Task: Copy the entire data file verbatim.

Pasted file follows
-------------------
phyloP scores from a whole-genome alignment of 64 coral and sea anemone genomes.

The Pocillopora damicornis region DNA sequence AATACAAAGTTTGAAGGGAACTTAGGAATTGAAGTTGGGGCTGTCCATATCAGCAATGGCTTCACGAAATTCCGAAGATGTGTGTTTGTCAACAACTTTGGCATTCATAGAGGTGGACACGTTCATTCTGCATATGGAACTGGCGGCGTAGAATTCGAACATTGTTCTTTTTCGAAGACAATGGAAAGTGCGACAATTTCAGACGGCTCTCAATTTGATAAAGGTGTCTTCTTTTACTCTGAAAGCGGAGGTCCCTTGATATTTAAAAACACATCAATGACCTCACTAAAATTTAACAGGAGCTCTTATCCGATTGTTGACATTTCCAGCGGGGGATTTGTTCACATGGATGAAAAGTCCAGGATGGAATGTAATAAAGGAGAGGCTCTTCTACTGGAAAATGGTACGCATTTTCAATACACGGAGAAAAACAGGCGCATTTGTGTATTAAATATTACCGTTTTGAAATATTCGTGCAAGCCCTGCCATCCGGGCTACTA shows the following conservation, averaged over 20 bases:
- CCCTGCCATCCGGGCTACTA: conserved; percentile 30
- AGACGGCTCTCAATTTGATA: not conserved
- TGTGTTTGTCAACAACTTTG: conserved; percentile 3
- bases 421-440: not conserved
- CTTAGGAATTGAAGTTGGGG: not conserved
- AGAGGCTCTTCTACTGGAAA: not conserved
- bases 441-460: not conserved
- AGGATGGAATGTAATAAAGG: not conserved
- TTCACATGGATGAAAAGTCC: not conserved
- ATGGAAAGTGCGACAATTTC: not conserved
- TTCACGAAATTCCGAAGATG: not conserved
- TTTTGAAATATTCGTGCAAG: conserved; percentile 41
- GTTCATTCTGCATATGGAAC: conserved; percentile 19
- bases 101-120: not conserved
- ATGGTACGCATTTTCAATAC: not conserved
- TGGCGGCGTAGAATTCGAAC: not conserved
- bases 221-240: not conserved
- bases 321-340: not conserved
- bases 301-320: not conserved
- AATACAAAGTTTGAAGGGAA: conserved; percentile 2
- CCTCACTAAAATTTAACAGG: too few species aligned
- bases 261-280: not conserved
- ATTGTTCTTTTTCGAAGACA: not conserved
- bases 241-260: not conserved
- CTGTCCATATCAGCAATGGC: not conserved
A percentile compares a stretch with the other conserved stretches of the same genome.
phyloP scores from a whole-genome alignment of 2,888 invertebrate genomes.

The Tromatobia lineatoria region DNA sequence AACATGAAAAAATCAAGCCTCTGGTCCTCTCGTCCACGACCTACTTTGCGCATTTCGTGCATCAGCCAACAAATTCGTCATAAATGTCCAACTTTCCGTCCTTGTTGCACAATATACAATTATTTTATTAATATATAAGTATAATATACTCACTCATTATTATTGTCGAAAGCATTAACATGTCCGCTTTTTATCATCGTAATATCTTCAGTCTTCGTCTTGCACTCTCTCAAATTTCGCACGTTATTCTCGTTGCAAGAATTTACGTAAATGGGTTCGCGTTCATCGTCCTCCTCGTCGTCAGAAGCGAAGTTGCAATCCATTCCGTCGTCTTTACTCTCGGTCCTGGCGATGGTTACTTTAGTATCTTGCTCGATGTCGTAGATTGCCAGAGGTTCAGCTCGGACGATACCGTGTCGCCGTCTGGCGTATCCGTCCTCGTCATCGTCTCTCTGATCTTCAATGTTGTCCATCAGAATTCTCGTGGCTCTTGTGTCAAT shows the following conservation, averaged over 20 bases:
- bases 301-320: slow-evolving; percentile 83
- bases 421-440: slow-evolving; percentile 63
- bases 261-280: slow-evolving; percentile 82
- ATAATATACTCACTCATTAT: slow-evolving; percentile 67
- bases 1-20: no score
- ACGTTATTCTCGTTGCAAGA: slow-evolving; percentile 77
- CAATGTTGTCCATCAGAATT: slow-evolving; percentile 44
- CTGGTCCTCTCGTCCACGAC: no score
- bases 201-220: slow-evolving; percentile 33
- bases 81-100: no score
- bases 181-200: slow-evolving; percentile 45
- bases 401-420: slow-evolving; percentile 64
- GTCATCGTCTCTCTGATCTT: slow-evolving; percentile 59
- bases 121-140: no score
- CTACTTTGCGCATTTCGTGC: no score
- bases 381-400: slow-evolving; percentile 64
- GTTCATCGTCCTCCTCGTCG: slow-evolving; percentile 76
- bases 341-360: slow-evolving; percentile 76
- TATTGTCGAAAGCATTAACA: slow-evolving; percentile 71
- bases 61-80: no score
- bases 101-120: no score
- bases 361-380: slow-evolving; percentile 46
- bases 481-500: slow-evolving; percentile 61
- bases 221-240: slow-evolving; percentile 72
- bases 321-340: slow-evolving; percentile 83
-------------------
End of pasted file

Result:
phyloP scores from a whole-genome alignment of 64 coral and sea anemone genomes.

The Pocillopora damicornis region DNA sequence AATACAAAGTTTGAAGGGAACTTAGGAATTGAAGTTGGGGCTGTCCATATCAGCAATGGCTTCACGAAATTCCGAAGATGTGTGTTTGTCAACAACTTTGGCATTCATAGAGGTGGACACGTTCATTCTGCATATGGAACTGGCGGCGTAGAATTCGAACATTGTTCTTTTTCGAAGACAATGGAAAGTGCGACAATTTCAGACGGCTCTCAATTTGATAAAGGTGTCTTCTTTTACTCTGAAAGCGGAGGTCCCTTGATATTTAAAAACACATCAATGACCTCACTAAAATTTAACAGGAGCTCTTATCCGATTGTTGACATTTCCAGCGGGGGATTTGTTCACATGGATGAAAAGTCCAGGATGGAATGTAATAAAGGAGAGGCTCTTCTACTGGAAAATGGTACGCATTTTCAATACACGGAGAAAAACAGGCGCATTTGTGTATTAAATATTACCGTTTTGAAATATTCGTGCAAGCCCTGCCATCCGGGCTACTA shows the following conservation, averaged over 20 bases:
- CCCTGCCATCCGGGCTACTA: conserved; percentile 30
- AGACGGCTCTCAATTTGATA: not conserved
- TGTGTTTGTCAACAACTTTG: conserved; percentile 3
- bases 421-440: not conserved
- CTTAGGAATTGAAGTTGGGG: not conserved
- AGAGGCTCTTCTACTGGAAA: not conserved
- bases 441-460: not conserved
- AGGATGGAATGTAATAAAGG: not conserved
- TTCACATGGATGAAAAGTCC: not conserved
- ATGGAAAGTGCGACAATTTC: not conserved
- TTCACGAAATTCCGAAGATG: not conserved
- TTTTGAAATATTCGTGCAAG: conserved; percentile 41
- GTTCATTCTGCATATGGAAC: conserved; percentile 19
- bases 101-120: not conserved
- ATGGTACGCATTTTCAATAC: not conserved
- TGGCGGCGTAGAATTCGAAC: not conserved
- bases 221-240: not conserved
- bases 321-340: not conserved
- bases 301-320: not conserved
- AATACAAAGTTTGAAGGGAA: conserved; percentile 2
- CCTCACTAAAATTTAACAGG: too few species aligned
- bases 261-280: not conserved
- ATTGTTCTTTTTCGAAGACA: not conserved
- bases 241-260: not conserved
- CTGTCCATATCAGCAATGGC: not conserved
A percentile compares a stretch with the other conserved stretches of the same genome.
phyloP scores from a whole-genome alignment of 2,888 invertebrate genomes.

The Tromatobia lineatoria region DNA sequence AACATGAAAAAATCAAGCCTCTGGTCCTCTCGTCCACGACCTACTTTGCGCATTTCGTGCATCAGCCAACAAATTCGTCATAAATGTCCAACTTTCCGTCCTTGTTGCACAATATACAATTATTTTATTAATATATAAGTATAATATACTCACTCATTATTATTGTCGAAAGCATTAACATGTCCGCTTTTTATCATCGTAATATCTTCAGTCTTCGTCTTGCACTCTCTCAAATTTCGCACGTTATTCTCGTTGCAAGAATTTACGTAAATGGGTTCGCGTTCATCGTCCTCCTCGTCGTCAGAAGCGAAGTTGCAATCCATTCCGTCGTCTTTACTCTCGGTCCTGGCGATGGTTACTTTAGTATCTTGCTCGATGTCGTAGATTGCCAGAGGTTCAGCTCGGACGATACCGTGTCGCCGTCTGGCGTATCCGTCCTCGTCATCGTCTCTCTGATCTTCAATGTTGTCCATCAGAATTCTCGTGGCTCTTGTGTCAAT shows the following conservation, averaged over 20 bases:
- bases 301-320: slow-evolving; percentile 83
- bases 421-440: slow-evolving; percentile 63
- bases 261-280: slow-evolving; percentile 82
- ATAATATACTCACTCATTAT: slow-evolving; percentile 67
- bases 1-20: no score
- ACGTTATTCTCGTTGCAAGA: slow-evolving; percentile 77
- CAATGTTGTCCATCAGAATT: slow-evolving; percentile 44
- CTGGTCCTCTCGTCCACGAC: no score
- bases 201-220: slow-evolving; percentile 33
- bases 81-100: no score
- bases 181-200: slow-evolving; percentile 45
- bases 401-420: slow-evolving; percentile 64
- GTCATCGTCTCTCTGATCTT: slow-evolving; percentile 59
- bases 121-140: no score
- CTACTTTGCGCATTTCGTGC: no score
- bases 381-400: slow-evolving; percentile 64
- GTTCATCGTCCTCCTCGTCG: slow-evolving; percentile 76
- bases 341-360: slow-evolving; percentile 76
- TATTGTCGAAAGCATTAACA: slow-evolving; percentile 71
- bases 61-80: no score
- bases 101-120: no score
- bases 361-380: slow-evolving; percentile 46
- bases 481-500: slow-evolving; percentile 61
- bases 221-240: slow-evolving; percentile 72
- bases 321-340: slow-evolving; percentile 83